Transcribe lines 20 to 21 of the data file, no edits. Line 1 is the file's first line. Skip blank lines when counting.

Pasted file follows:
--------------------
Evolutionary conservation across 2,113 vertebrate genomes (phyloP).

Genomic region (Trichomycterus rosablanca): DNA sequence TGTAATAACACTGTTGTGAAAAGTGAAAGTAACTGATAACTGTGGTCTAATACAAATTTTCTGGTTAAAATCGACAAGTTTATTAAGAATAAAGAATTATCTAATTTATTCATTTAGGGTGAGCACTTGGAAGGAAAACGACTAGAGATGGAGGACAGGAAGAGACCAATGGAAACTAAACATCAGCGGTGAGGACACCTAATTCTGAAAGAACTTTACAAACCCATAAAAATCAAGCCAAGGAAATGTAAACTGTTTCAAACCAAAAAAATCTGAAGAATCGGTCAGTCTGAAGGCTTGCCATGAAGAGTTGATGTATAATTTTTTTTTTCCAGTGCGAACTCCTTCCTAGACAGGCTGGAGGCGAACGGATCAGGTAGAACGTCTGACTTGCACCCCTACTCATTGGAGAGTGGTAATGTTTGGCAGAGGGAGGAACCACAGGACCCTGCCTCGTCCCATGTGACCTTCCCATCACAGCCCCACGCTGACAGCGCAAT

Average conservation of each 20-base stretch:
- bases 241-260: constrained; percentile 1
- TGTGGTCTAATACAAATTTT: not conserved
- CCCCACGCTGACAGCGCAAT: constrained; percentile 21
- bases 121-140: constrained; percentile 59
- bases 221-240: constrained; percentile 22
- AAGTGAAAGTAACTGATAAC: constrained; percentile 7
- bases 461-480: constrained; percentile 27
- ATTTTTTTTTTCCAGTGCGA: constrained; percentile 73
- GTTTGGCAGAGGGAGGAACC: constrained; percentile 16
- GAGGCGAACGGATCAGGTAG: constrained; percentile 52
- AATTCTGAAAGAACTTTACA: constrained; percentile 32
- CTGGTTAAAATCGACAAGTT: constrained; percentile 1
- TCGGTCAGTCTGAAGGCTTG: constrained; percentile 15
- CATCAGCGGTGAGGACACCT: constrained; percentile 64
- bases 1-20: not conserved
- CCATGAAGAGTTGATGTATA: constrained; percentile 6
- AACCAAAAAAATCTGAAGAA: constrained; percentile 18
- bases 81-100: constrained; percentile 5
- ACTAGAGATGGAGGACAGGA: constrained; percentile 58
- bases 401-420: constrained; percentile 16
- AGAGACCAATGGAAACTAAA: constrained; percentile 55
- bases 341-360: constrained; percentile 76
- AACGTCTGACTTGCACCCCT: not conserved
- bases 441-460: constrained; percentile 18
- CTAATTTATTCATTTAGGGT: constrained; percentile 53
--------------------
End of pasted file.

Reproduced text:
- AACCAAAAAAATCTGAAGAA: constrained; percentile 18
- bases 81-100: constrained; percentile 5